Tuesday, February 03, 2009

Book: Swish: My Quest To Become The Gayest Person Ever

My local library branch has the largest collection of LGBT library books in the East Bay (which is awesome), so when I was over there browsing the other day, this was face-out, calling my name as an easy, fun read. I was not disappointed!

Not so much a "first I did this, then I did this" accounting of his "quest," this was more a memoir of how Derfner ends up pursuing all manner of stereotypical 'gay' activities, either due to his own desire, his own insecurities, or the urging of his editor.

I'm about as open-minded as it gets, and I have to say that Mr. Derfner could not be more gay if he tried (and he tried!). He has a masters in Musical Theater, is a step aerobic instructor, tried a brief stint as a go-go dancer, loves to knit, has been a cheerleader, bakes a mean apple pie, and has slept with half of the gay population of Manhattan. (I exaggerate, but not more than he does!). He is also now in a deeply committed relationship with an amazing man, with whom he intends to spend the rest of his life.

Written in an extremely literate style (he's also very, very smart and witty, sort of like an ultra-gay David Sedaris, only I didn't laugh until I cried, which I always do with Sedaris books), Swish is more about Derfner personally, than a broad statement about gaydom in general. As they say, the political is personal. Only there's no politics in here (with the exception of a few asides about how STUPID it is that gay people can't marry).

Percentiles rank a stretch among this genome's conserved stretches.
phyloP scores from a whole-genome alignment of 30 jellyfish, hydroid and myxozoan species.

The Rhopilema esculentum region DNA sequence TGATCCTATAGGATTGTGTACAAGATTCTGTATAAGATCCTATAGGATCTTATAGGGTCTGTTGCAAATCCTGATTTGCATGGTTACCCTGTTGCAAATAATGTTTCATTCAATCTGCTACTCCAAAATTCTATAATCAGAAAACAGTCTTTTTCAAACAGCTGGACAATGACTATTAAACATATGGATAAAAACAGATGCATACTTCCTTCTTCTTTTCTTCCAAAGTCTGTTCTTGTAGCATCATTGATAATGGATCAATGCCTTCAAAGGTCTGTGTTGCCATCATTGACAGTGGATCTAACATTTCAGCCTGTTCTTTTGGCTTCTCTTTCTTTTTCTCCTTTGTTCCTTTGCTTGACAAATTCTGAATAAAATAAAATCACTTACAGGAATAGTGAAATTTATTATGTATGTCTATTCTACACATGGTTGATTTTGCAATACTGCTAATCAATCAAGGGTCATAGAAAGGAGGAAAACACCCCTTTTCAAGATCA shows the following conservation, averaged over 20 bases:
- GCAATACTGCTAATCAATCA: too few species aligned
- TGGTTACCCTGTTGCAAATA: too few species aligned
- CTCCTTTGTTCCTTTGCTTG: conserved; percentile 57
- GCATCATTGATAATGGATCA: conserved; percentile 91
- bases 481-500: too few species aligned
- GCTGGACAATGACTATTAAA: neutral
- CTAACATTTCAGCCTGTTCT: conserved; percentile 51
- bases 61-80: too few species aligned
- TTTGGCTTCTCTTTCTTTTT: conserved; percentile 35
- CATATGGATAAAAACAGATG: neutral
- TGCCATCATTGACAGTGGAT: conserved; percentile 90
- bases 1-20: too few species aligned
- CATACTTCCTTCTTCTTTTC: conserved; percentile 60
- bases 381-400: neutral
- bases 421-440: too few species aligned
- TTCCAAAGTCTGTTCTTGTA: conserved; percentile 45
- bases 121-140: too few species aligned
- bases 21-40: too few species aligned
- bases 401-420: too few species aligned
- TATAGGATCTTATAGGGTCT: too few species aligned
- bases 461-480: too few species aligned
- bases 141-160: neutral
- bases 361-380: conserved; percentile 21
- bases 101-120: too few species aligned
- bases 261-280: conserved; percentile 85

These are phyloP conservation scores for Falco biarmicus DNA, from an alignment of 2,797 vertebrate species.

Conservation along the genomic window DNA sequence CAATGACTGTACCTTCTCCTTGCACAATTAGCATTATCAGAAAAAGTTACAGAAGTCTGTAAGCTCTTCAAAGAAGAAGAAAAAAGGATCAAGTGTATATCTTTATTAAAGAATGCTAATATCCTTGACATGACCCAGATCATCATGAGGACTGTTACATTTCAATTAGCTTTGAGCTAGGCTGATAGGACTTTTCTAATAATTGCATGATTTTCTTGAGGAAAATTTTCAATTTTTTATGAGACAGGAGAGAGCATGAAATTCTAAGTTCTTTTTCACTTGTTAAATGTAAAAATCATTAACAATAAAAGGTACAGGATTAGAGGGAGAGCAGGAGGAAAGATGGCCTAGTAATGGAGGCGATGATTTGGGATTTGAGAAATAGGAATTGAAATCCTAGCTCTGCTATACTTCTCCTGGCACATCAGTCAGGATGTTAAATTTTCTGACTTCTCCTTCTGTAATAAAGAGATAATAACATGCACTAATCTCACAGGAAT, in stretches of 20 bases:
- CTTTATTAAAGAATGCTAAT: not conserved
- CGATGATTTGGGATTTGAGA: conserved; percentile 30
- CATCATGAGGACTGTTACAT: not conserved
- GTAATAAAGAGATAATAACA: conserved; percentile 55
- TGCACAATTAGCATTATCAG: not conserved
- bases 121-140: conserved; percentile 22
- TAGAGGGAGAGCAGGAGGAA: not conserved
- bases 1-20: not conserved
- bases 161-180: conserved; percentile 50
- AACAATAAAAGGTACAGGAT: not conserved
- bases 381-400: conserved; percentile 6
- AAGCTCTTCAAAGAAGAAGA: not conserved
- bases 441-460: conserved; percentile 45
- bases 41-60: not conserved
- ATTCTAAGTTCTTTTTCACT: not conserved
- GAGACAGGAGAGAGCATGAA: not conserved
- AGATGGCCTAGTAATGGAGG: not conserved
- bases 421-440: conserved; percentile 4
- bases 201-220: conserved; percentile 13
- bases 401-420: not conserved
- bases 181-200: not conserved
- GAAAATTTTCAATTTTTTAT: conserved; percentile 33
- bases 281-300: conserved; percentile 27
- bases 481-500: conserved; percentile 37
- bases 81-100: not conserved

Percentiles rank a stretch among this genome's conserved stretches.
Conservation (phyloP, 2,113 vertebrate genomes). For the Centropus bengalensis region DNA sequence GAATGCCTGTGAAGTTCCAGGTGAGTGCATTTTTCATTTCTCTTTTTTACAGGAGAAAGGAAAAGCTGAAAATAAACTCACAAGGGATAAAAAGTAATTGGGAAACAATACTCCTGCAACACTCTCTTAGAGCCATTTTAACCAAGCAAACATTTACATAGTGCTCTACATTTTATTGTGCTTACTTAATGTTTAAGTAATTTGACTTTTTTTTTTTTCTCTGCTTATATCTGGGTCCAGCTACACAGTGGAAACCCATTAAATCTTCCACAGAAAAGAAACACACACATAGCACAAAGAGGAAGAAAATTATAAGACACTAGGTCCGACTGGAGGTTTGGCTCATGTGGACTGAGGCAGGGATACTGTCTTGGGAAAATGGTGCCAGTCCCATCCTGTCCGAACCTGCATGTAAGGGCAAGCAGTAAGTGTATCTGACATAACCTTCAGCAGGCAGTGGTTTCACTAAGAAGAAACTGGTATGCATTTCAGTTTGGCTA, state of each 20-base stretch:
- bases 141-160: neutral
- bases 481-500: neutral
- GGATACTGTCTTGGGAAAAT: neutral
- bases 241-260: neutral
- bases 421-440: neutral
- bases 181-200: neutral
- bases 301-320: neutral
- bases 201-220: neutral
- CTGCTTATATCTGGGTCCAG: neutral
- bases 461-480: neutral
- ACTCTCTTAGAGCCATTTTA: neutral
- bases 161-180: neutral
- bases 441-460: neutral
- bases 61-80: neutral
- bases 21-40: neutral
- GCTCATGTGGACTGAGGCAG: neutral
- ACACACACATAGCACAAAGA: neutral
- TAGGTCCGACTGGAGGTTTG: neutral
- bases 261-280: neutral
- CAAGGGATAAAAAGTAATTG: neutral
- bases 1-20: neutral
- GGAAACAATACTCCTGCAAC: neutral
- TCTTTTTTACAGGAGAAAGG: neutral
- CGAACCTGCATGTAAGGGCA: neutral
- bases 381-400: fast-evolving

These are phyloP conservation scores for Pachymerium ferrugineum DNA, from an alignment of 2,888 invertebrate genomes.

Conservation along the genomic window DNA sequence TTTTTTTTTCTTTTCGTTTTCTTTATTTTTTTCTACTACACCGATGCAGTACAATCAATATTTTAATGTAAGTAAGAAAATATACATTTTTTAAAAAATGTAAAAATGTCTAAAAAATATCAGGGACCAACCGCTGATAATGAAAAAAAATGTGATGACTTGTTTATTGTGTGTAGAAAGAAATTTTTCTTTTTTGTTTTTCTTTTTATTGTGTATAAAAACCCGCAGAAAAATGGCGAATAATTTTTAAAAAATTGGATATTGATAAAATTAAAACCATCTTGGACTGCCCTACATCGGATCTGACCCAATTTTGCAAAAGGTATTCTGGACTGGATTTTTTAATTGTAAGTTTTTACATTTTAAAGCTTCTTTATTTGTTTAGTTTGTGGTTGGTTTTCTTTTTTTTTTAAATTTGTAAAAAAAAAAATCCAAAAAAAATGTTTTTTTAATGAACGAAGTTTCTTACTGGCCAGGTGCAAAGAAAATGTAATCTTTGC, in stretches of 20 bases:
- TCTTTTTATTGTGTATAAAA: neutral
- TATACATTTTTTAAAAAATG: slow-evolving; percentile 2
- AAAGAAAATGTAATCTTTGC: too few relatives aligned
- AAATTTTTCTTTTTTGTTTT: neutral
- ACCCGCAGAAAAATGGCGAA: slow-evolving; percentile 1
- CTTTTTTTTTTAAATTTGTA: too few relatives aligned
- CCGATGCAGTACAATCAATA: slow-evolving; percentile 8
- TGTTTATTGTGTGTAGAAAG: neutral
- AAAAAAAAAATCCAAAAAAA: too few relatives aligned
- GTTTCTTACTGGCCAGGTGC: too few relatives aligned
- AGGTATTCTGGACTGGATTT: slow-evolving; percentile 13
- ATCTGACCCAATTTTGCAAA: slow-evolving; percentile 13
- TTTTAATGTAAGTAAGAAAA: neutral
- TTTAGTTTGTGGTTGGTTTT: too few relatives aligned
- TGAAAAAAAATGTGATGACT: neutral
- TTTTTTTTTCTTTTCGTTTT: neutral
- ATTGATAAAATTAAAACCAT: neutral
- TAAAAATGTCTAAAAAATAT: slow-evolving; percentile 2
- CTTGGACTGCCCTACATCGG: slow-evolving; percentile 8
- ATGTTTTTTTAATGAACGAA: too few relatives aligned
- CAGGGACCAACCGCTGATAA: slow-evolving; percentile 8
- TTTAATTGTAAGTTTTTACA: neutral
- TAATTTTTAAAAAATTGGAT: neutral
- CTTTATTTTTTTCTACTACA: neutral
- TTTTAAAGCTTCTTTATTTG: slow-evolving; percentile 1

He's also extremely neurotic. As the friend who recommended this book to me says, "If I ever start thinking that I'm too neurotic, I just read a few pages and realize that I'm in the minor leagues compared to him." In terms of the book, this is a wonderful thing. Nothing like saying, "Hey, I do that... only I'm not nearly as neurotic as you are...."

Towards the end, Derfner attends an Exodus conference. Exodus is a large Christian group that believes that you can pray your way out of being gay. Although he admittedly goes to this conference prepared to try and reconvert all the converts, after witnessing the pain of the people at the conference who fiercely believe that it's a deep character flaw (and a sin) that they are gay, he softens and starts to see the humanity of the conference attendees (although his perspective remains different than theirs).

However, some of the misconceptions of the people there brought me up short. For instance, one man believed (he was always "told") that gay people could not have monogamous, intimate, committed relationships. He thought it was impossible, even though this is what he desperately wanted. He figured that if he could find love with a woman, then he could have the monogamous relationship that he desired (nevermind that he has never been attracted to a woman in his whole life). He was astonished when Derfner told him differently. At this, I just felt confused. And grateful. What do you mean? Just because everyone told you that you can't have a monogamous gay relationship, how can you just accept that as truth, when what you WANT and envision for yourself is a monogamous gay relationship? I just couldn't wrap my brain around that. How can you not know that it's possible?